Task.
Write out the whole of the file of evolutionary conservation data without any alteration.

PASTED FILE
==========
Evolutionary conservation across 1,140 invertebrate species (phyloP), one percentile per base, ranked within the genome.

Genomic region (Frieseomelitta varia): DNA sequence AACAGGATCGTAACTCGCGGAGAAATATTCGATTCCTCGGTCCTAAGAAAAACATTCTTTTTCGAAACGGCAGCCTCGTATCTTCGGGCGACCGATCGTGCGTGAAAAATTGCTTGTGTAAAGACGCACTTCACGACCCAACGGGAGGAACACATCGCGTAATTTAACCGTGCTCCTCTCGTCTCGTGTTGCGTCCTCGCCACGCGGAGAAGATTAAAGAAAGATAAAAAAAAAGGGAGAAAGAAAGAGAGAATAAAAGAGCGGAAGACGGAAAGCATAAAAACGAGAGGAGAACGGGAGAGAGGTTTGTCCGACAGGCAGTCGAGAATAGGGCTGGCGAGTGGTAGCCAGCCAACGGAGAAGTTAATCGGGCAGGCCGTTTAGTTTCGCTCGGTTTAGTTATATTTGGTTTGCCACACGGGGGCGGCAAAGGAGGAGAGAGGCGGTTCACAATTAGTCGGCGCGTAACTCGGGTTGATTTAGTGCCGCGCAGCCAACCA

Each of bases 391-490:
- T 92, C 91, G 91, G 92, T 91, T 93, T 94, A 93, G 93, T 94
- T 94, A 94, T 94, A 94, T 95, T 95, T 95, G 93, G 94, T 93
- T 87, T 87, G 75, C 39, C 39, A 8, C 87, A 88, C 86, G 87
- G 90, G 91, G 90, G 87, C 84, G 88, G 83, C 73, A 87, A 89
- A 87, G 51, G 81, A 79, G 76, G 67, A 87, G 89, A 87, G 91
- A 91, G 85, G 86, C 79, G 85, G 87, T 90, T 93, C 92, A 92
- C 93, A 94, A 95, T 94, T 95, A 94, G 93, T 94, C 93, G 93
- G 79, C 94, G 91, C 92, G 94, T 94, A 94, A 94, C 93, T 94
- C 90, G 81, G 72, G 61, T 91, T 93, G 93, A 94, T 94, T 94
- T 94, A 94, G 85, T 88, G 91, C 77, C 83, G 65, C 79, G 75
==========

Evolutionary conservation across 1,140 invertebrate species (phyloP), one percentile per base, ranked within the genome.

Genomic region (Frieseomelitta varia): DNA sequence AACAGGATCGTAACTCGCGGAGAAATATTCGATTCCTCGGTCCTAAGAAAAACATTCTTTTTCGAAACGGCAGCCTCGTATCTTCGGGCGACCGATCGTGCGTGAAAAATTGCTTGTGTAAAGACGCACTTCACGACCCAACGGGAGGAACACATCGCGTAATTTAACCGTGCTCCTCTCGTCTCGTGTTGCGTCCTCGCCACGCGGAGAAGATTAAAGAAAGATAAAAAAAAAGGGAGAAAGAAAGAGAGAATAAAAGAGCGGAAGACGGAAAGCATAAAAACGAGAGGAGAACGGGAGAGAGGTTTGTCCGACAGGCAGTCGAGAATAGGGCTGGCGAGTGGTAGCCAGCCAACGGAGAAGTTAATCGGGCAGGCCGTTTAGTTTCGCTCGGTTTAGTTATATTTGGTTTGCCACACGGGGGCGGCAAAGGAGGAGAGAGGCGGTTCACAATTAGTCGGCGCGTAACTCGGGTTGATTTAGTGCCGCGCAGCCAACCA

Each of bases 391-490:
- T 92, C 91, G 91, G 92, T 91, T 93, T 94, A 93, G 93, T 94
- T 94, A 94, T 94, A 94, T 95, T 95, T 95, G 93, G 94, T 93
- T 87, T 87, G 75, C 39, C 39, A 8, C 87, A 88, C 86, G 87
- G 90, G 91, G 90, G 87, C 84, G 88, G 83, C 73, A 87, A 89
- A 87, G 51, G 81, A 79, G 76, G 67, A 87, G 89, A 87, G 91
- A 91, G 85, G 86, C 79, G 85, G 87, T 90, T 93, C 92, A 92
- C 93, A 94, A 95, T 94, T 95, A 94, G 93, T 94, C 93, G 93
- G 79, C 94, G 91, C 92, G 94, T 94, A 94, A 94, C 93, T 94
- C 90, G 81, G 72, G 61, T 91, T 93, G 93, A 94, T 94, T 94
- T 94, A 94, G 85, T 88, G 91, C 77, C 83, G 65, C 79, G 75